Eunos / MX-5 shift boot and turret oil replacement

7 04 2010

My 94 mk1 has had a stiffish shift since I’ve had it. Perfectly serviceable, but not all that exciting, and I thought it should probably be a bit slicker.

I’ve just fitted an mx5parts upper and lower boot kit, and replaced the turret oil with MTL Redline and *wow*. It’s like a bolt-action rifle now.

Quick guide:

Center console out: two screws at the front on either side, two screws under the ashtray, and two screws in the rear locker. Remove gearknob, and lift out the console. Disconnect the ashtray light and the electric window connectors and it’ll lift straight off: you need to wiggle the back of it out from the boot release.

You’ll be left with some underlay-like sound/heat insulation which lifts off, and the upper shift boot which *will* have holes in it. There’s a 10mm bolt on each corner – unscrew, and lift off the gearshaft. Use a stanley knife to cut the boot off if it doesn’t want to slide up and off the shaft.

Underneath, you’ll see the top of the lower shift boot. There are 3 10mm bolts to remove this, after which the entire gearlever will lift out. MAKE SURE YOU ARE IN NEUTRAL FIRST! There is a notch in the 12 o’clock that lines up with a peg in the turret.

Lift gear lever out, try not to drip oil everywhere and take it inside and clean it up. To remove the lower shift boot, again a stanley knife makes this easier. Make sure you retain the nylon/metal disk around the ball of the gearlever: metal side goes to the top. Remove this and the boot, and clean up with a rag. If you’ve got the mx5parts kit, then you’ll have a replacement nylon bush for the bottom of the gearlever – I nearly chickened out of replacing this but in the end found the easiest way to remove was to stand the lever vertically on a block of wood (kitchen chopping board in my case!), tilt the lever to 45 degrees and then hit the outer edge of the nylon bush with a blunt screwdriver. Clean up the ball on the end, and fit the new one by placing it under the gearlever and giving it a tap with a hammer.

Whilst it was out, as I’ve an 8 ball gearknob I wanted to polish the visible section of the gearlever between knob and gaiter to a mirror shine – out came the Dremel and some Autosol – looks lovely.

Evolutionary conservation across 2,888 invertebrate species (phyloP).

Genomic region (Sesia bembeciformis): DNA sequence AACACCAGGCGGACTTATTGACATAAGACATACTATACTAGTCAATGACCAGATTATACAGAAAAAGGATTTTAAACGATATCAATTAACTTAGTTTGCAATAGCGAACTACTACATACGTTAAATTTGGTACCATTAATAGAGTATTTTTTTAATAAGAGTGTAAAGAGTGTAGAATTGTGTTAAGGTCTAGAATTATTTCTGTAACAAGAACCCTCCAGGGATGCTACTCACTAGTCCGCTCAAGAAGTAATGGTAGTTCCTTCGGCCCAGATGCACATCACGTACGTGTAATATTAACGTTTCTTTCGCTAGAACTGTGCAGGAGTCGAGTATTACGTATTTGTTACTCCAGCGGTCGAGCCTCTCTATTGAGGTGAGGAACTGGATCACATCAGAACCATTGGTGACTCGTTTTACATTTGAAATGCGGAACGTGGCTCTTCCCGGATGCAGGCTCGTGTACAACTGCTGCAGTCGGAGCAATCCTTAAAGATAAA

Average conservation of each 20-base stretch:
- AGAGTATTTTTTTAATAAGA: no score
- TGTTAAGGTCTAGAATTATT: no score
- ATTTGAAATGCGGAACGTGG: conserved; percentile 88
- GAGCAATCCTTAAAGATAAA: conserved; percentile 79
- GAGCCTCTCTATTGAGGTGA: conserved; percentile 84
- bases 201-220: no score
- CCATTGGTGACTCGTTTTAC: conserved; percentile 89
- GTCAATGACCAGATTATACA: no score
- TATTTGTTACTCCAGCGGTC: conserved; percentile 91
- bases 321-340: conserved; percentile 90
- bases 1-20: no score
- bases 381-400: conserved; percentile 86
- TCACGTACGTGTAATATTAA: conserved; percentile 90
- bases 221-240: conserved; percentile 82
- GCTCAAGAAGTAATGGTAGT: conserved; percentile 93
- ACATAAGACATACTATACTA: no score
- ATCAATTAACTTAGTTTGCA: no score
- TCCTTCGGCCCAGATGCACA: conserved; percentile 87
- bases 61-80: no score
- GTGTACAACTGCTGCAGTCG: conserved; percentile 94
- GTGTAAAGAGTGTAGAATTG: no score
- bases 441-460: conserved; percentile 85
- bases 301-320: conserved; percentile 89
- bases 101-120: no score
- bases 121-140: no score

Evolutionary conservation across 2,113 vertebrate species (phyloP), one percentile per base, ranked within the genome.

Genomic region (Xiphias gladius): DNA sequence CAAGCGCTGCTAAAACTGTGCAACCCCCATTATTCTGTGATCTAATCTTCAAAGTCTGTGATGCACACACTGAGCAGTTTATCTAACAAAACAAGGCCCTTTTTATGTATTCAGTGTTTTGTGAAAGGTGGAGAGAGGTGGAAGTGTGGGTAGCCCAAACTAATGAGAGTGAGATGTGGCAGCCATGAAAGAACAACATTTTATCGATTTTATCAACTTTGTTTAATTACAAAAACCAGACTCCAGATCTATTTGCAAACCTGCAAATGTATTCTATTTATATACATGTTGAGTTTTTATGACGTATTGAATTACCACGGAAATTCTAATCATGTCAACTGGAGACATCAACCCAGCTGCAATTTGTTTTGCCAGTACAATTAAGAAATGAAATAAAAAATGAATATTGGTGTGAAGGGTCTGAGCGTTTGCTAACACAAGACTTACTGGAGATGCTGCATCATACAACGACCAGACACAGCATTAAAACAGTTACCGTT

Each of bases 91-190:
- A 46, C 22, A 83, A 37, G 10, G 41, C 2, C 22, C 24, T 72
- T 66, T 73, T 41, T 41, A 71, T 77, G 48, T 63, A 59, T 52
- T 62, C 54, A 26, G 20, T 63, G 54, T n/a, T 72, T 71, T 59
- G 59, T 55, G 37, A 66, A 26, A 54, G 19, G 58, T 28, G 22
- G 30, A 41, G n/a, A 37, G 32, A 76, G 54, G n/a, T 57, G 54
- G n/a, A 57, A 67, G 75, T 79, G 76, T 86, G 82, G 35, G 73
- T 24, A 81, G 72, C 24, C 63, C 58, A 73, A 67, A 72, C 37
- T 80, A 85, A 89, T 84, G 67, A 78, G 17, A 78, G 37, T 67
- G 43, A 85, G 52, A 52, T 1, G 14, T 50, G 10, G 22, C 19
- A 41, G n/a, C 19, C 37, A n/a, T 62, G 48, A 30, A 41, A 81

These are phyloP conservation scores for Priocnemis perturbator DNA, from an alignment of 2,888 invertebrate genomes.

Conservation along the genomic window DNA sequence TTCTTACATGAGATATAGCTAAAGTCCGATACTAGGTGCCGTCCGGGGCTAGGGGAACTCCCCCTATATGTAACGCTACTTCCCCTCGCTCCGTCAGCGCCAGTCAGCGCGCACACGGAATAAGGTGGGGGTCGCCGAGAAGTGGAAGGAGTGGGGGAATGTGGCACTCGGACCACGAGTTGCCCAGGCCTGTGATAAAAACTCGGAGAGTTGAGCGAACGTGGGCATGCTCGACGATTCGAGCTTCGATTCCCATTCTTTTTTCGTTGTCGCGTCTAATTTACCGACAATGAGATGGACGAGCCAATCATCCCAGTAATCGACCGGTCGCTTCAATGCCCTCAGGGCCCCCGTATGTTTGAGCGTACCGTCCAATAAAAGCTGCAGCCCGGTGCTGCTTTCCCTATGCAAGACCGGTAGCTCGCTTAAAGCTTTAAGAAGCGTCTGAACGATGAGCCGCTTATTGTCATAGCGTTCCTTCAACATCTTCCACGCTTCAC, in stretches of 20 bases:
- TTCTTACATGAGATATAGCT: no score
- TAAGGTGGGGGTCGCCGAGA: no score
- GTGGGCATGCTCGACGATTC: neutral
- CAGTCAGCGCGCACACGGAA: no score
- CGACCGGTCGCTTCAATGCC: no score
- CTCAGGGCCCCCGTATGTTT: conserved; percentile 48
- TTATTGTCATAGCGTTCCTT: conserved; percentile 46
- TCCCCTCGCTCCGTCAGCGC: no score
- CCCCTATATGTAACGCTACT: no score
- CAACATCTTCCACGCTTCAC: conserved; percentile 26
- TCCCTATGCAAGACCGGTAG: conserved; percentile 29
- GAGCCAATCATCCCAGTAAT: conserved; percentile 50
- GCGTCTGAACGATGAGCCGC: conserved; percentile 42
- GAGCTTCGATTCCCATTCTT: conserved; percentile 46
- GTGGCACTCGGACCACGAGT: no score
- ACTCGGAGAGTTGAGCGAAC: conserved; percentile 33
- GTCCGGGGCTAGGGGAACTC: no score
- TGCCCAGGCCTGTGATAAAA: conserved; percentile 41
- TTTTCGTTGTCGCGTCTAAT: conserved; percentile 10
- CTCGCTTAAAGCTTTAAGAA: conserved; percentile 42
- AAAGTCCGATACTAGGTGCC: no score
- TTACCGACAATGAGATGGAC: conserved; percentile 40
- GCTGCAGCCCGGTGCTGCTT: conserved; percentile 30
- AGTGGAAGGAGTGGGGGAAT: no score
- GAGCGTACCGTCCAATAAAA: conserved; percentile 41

To fit the new bottom boot: spray the gearlever with silicone spray or oil. Push bottom boot on first, it goes top down as far as you can get it – over the thickest bit of the gearlever until it snaps to form a tight seal against the thinner bit near the base.

Next, clean out the old oil from the turret. To do this, I used a turkey baster. The kitchen features quite heavily in my DIY.

Suck the old oil out and dispose of. I replaced mine with some MTL Redline which is cracking stuff, but standard gearbox oil is probably fine. If anyone’s doing this and wants 100cc of Redline to do it with then give me a shout and I’ll post some out in a bottle or something – it’ll save you spending 18 quid on a litre, like I did.

Top up to about an inch from top of turret, and carefully refit the gearlever. Make sure the boot is rotated round carefully so that when the gearlever goes back in it’s not twisted. I panicked slightly when it didn’t go back in very readily – don’t worry, just be aware that the nylon bush on the end is a very tight fit and has to go in exactly straight otherwise it sticks. Make sure you’ve a light wipe of oil on the bottom boot seal and bolt it in with the three bolts. Check the gearbox selects gears correctly at this point.

Now take your new top boot and slide it over and down the lubricated gearlever, again making sure it’s not twisted. Push it down until the white nylon captive washer is flush with the slightly flared bit at the bottom of the gearlever’s thickest part. Do up the 4 10mm bolts, replace the insulation over the top, and replace center console.

In my case I took the opportunity to fit a new gear gaiter whilst I was at it, which looks great and took all of a minute to fit.

All in all this took about half an hour. The difference was immediately apparent – much less effort to shift, much more satisfying changes, and generally a brand-new feel to the gearchange. Best mod to date, I think.